Thursday, August 6, 2009

One Brick at a Time

From the August 2009 issue of the Socialist Standard

Capitalist governments find it useful to get together in various ways, despite the inevitable rivalry between them. It can be helpful to avoid being at loggerheads too much of the time, whether to benefit from some temporary mutual interest or to club together against some country or bloc that is for the time being an enemy. From the United Nations to G8 to the Association of Southeast Asian Nations, many capitalist alliances have proven themselves worthwhile to ruling classes.

One of the most recent such groups to emerge is known as BRIC (for Brazil, Russia, India, China). The idea has been around for a few years, but only in June did the first summit of these countries take place. They are currently behind the United States as the uncontroversial leading power, Japan and the European Union (itself a grouping, not a single country, of course). Yet, together these four states account for forty percent of the world’s population, and their political and economic influence is only likely to increase. Even in the current recession, their economic growth outstrips that of the rest of the world.

And what kind of thing do the bosses of BRIC talk about when they get round a table? They talk about areas where their countries may be able to work together, such as energy (including nuclear energy), agriculture and technology. They talk about areas where competition and cooperation are both possible (such as between Brazil and Russia in aircraft construction).

There is a possible division of labour over the next few decades, with Brazil and Russia becoming major players in the provision of raw materials, and China and India supplying manufactured goods and services. China’s economy is based on manufacturing, with cheap labour power offering an advantage for the time being. India’s strength is in information technology, with software being developed for many international companies. Russia has enormous reserves of oil and natural gas, but long-term reliance on high energy prices is not considered to be a sensible strategy. Brazil, in contrast, specialises in agricultural exports, together with producing minerals such as iron and aluminium. So there are plenty of opportunities for cooperation, with Russian oil and gas finding their way to India and China, for instance.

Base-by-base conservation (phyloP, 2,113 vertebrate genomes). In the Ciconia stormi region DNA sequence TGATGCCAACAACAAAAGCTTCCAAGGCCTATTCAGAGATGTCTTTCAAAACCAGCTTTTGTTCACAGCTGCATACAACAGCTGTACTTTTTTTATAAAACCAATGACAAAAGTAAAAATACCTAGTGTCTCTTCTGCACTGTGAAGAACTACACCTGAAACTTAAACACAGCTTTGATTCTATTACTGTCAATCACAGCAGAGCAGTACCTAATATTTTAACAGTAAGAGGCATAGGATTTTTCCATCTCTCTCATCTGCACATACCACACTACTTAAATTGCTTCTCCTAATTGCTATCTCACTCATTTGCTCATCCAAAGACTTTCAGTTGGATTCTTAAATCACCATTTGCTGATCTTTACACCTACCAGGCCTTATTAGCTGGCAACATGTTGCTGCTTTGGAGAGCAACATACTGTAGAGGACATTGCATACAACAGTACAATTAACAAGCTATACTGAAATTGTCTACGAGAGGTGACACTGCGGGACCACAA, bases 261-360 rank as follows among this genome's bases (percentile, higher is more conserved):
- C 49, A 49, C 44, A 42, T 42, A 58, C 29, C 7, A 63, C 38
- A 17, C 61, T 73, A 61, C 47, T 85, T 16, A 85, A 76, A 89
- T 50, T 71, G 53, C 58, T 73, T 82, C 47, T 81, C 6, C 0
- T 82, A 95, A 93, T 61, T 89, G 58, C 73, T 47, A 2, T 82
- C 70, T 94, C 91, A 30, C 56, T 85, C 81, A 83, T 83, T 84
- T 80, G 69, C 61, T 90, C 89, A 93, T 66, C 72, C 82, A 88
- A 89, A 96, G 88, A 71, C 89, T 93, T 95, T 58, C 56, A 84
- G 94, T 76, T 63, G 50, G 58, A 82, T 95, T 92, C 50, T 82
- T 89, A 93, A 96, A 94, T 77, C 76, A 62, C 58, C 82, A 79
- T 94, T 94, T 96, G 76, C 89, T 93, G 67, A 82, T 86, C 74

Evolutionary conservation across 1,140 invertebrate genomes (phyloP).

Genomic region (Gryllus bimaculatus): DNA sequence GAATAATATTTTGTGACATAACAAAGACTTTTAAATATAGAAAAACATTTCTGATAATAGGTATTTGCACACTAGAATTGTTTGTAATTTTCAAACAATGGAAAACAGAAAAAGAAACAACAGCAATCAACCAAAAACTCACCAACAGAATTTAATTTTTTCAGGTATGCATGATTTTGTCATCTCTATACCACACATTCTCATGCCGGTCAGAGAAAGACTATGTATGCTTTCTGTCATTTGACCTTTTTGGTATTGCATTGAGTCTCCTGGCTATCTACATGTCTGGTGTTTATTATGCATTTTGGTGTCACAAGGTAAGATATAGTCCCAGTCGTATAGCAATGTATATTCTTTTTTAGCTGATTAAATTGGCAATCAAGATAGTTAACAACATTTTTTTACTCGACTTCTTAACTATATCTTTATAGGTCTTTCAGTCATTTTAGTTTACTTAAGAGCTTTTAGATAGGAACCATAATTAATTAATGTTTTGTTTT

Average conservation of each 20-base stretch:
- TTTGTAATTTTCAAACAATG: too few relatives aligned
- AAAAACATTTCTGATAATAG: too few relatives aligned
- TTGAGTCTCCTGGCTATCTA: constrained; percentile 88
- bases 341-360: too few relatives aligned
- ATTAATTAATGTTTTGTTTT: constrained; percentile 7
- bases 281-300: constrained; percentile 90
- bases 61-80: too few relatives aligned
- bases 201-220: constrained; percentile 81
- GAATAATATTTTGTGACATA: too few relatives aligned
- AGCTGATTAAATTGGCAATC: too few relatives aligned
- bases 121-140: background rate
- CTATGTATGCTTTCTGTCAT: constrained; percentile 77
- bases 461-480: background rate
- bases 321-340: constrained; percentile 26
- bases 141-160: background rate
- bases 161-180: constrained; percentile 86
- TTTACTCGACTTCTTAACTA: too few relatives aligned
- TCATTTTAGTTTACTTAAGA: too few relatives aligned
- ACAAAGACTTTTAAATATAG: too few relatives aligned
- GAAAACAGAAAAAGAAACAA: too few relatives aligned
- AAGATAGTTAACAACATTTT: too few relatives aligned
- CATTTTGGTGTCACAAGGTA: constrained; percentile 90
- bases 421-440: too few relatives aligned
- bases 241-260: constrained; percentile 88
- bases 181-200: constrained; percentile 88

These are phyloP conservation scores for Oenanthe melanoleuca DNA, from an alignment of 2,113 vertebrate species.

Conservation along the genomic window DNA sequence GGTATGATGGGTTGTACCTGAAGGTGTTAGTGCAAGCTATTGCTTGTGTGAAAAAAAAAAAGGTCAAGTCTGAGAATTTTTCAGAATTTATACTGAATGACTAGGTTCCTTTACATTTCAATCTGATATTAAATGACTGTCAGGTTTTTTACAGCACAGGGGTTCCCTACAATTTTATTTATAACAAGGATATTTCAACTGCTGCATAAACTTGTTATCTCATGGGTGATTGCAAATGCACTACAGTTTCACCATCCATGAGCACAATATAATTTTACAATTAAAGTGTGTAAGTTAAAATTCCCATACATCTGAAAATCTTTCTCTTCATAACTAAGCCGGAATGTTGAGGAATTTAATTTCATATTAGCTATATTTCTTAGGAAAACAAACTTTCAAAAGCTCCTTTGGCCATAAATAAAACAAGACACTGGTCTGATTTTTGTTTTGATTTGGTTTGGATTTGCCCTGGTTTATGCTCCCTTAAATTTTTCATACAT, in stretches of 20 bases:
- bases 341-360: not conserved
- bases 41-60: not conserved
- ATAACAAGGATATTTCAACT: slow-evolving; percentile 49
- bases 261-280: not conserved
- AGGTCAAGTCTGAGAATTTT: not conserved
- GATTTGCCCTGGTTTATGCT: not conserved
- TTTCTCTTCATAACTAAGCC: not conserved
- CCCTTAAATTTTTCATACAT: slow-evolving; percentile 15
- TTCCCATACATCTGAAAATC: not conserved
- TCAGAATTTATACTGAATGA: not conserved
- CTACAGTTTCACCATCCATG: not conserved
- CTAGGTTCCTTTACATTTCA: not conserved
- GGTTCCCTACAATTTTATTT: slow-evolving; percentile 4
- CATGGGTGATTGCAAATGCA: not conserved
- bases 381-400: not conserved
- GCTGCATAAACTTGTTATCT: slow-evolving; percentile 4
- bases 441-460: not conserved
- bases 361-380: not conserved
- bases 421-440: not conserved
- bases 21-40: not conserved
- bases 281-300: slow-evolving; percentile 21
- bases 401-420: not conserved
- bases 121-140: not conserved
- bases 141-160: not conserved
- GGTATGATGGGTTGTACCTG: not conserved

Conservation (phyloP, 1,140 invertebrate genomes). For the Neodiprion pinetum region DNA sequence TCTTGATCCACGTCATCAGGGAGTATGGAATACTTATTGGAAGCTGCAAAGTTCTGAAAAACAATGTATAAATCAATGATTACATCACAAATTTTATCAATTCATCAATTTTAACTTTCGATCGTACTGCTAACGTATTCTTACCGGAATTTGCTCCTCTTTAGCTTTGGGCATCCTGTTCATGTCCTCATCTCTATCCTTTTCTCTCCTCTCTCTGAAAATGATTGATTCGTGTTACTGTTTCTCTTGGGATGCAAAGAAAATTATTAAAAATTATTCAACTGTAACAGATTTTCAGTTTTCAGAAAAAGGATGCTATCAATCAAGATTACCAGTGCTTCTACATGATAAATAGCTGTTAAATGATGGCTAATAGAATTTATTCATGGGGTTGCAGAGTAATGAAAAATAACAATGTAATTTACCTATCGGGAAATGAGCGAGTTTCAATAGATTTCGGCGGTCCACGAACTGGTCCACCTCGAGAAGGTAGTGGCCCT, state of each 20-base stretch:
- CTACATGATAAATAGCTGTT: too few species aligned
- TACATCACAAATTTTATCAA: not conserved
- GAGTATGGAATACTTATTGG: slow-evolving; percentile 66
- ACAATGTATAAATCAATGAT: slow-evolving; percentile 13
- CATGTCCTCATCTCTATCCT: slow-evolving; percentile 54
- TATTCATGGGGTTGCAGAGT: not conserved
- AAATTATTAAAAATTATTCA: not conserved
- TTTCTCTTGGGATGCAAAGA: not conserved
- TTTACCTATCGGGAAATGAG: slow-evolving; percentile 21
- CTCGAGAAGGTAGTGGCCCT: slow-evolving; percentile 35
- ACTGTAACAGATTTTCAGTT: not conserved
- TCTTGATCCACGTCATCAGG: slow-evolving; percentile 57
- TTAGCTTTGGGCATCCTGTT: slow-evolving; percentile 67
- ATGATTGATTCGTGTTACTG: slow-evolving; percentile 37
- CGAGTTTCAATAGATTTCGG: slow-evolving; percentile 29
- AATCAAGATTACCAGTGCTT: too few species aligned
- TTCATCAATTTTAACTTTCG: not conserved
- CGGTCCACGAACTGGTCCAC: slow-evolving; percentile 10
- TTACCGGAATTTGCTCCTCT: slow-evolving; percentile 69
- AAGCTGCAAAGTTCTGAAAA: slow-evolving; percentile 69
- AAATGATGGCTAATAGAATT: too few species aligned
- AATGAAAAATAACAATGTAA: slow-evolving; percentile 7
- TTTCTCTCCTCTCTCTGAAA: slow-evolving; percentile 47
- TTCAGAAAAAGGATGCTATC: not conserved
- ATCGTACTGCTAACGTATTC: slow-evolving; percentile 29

In June the leaders also discussed changing the global currency system, with regional reserve currencies being adopted and some transactions being conducted in national currencies. This could well be bad news for the US, with the role of the dollar as the main reserve currency being undermined. Though China, with huge dollar reserves, wishes to see the US currency maintain its current role. Even if little changes in the short term, it is highly likely that over a longer period there will be considerable reshaping of how capitalism’s global finances are structured.

It is not clear whether BRIC will remain as a forum, let alone become a more formalised association. But you can bet your bottom dollar (or yuan or rouble) that the world’s power-holders will continue to defend their own interests by cooperating or competing with whoever suits them at the time, with no regard for those who actually produce the wealth or for any concept of democracy.

Paul Bennett